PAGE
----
Software-Defined Networking provides the operational model of a VM for networks. IT uses SDN to streamline provisioning of network services from weeks to seconds. This removes the manual effort and cycle times associated with procuring, installing, and configuring traditional network hardware. As such, SDN allows network engineers to support a switching fabric across multi-vendor hardware and application-specific integrated circuits. A network administrator can shape traffic from a centralized control console without having to touch individual switches.
SDN’s powerful orchestration capabilities programmatically distribute network services in lock step with virtual machines. Enterprises use SDN to standardize and maintain pre-defined templates that consist of the network topologies and services. For example, a network engineer creates a template for a multi-tier application for development purposes. The environment can be provisioned to an application developer in seconds via self- service. The same can be done for QA, staging, and production environments – across multiple applications and services – with consistent configuration and security. SDN’s automation capabilities reduce operational expense, accelerate time-to-market, and speed IT service delivery.
SDN also streamlines operations by consolidating configuration state and instrumentation data for all network connections – both virtual and physical. Administrators have complete operational visibility of what’s occurring across the entire network infrastructure. This simplifies traffic management, monitoring, troubleshooting, and remediation.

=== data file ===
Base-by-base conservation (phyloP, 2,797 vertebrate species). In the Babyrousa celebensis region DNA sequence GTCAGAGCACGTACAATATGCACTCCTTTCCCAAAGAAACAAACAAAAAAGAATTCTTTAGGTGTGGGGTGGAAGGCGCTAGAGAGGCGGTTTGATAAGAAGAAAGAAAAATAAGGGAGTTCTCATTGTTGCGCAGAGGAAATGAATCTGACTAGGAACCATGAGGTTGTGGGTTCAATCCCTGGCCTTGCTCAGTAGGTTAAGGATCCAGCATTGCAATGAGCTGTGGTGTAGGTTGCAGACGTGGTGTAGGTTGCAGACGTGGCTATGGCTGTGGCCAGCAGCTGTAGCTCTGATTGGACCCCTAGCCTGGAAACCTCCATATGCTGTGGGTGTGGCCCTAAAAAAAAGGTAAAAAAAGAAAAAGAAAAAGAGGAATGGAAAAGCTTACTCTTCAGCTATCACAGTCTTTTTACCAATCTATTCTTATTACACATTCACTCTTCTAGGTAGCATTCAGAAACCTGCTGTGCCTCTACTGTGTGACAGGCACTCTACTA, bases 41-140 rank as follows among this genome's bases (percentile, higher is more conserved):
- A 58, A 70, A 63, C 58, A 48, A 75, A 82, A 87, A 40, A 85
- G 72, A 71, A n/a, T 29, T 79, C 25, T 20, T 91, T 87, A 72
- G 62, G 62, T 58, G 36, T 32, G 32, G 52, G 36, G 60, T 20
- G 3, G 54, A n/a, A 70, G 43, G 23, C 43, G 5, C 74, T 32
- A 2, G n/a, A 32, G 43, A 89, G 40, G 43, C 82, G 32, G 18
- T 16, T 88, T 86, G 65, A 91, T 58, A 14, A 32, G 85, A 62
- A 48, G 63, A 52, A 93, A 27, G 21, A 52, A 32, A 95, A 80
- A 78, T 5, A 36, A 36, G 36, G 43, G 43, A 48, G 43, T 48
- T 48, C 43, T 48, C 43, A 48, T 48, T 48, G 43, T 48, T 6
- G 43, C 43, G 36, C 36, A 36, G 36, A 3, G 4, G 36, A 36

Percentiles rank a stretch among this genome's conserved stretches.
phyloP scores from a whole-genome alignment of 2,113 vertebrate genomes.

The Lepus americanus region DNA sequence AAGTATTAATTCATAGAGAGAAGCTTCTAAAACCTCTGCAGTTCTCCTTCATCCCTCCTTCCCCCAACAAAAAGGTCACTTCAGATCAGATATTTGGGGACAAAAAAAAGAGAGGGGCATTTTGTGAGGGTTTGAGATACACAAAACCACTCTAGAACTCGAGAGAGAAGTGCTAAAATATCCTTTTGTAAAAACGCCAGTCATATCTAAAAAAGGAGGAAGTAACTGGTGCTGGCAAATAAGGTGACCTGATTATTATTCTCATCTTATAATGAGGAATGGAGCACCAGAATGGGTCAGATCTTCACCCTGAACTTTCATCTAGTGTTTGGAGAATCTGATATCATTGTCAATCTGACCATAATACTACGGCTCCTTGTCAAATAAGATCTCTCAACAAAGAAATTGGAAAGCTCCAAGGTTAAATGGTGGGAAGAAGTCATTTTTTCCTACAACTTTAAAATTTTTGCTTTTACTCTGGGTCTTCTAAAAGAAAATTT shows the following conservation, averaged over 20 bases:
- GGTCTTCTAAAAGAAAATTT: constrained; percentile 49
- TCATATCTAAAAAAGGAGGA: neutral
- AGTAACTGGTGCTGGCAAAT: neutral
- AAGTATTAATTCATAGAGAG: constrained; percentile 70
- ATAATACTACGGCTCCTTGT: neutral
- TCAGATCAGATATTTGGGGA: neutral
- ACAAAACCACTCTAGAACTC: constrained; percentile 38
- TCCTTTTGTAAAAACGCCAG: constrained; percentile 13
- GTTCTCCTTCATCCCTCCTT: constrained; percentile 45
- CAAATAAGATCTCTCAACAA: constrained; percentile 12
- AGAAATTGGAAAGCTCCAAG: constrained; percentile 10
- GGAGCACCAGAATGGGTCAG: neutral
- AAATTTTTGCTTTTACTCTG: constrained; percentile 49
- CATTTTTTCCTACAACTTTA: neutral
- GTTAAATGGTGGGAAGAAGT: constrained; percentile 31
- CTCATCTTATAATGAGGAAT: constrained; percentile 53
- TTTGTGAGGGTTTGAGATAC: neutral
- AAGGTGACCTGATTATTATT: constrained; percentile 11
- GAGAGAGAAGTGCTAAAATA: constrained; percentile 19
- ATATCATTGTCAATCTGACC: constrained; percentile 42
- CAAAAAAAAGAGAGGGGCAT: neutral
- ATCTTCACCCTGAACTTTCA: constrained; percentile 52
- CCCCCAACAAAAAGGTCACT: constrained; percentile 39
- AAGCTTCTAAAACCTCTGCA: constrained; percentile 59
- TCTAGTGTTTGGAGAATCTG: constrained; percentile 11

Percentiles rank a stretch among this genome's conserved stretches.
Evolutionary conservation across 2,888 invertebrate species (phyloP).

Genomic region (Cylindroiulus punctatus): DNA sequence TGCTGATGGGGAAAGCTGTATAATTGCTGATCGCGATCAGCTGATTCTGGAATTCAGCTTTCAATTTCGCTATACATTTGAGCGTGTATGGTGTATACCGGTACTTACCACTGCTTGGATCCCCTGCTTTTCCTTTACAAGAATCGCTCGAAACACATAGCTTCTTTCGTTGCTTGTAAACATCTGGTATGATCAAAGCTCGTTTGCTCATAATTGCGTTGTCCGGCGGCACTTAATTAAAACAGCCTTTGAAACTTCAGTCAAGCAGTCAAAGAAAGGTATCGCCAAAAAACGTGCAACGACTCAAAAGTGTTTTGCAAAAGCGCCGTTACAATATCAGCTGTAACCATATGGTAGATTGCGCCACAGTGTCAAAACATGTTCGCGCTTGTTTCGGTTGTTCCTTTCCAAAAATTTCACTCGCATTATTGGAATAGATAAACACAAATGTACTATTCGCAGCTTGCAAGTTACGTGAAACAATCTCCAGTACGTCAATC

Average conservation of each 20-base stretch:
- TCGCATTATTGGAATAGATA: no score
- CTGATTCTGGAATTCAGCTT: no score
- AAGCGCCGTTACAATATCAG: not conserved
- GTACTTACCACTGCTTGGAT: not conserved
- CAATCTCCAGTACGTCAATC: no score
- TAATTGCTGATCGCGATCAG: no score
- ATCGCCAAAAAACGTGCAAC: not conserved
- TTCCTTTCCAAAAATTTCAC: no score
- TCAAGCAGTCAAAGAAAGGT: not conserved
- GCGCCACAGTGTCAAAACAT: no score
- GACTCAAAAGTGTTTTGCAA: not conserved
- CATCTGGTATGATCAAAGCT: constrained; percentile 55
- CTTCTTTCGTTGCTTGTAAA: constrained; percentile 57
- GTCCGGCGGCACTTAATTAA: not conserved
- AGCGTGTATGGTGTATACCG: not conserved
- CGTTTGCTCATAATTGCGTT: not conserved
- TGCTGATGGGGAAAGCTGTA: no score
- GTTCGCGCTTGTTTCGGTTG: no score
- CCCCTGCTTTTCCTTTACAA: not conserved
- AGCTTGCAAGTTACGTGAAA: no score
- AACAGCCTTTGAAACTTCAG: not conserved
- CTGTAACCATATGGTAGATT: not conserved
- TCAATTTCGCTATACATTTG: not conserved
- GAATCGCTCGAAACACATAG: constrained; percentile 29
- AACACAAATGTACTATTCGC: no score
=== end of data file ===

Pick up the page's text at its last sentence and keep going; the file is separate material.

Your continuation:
Infrastructure Optimization & Refresh with SDN
Enterprises are using SDN to bridge and simplify datacenters without disruption. SDN works with traditional multi-tier tree-type architectures and flatter next-generation fabric architectures. The result is a common platform with the same logical networking, security, and management model. Enterprises are using SDN for a number of optimization and consolidation scenarios. For example, integrating information systems following mergers and acquisitions, maximizing hardware sharing across tenants in multi-tenant clouds, and accessing islands of unused compute capacity.
If it were up to incumbent network vendors, enterprises would continue to rip-and-replace their gear every few years with increasingly expensive hardware. Fortunately, this path is no longer your only option. SDN unlocks more compelling economics and choice. Enterprises now have flexibility regarding when and how they refresh their network infrastructure. With SDN, all that is needed to deploy a SDDC is your existing physical network infrastructure.
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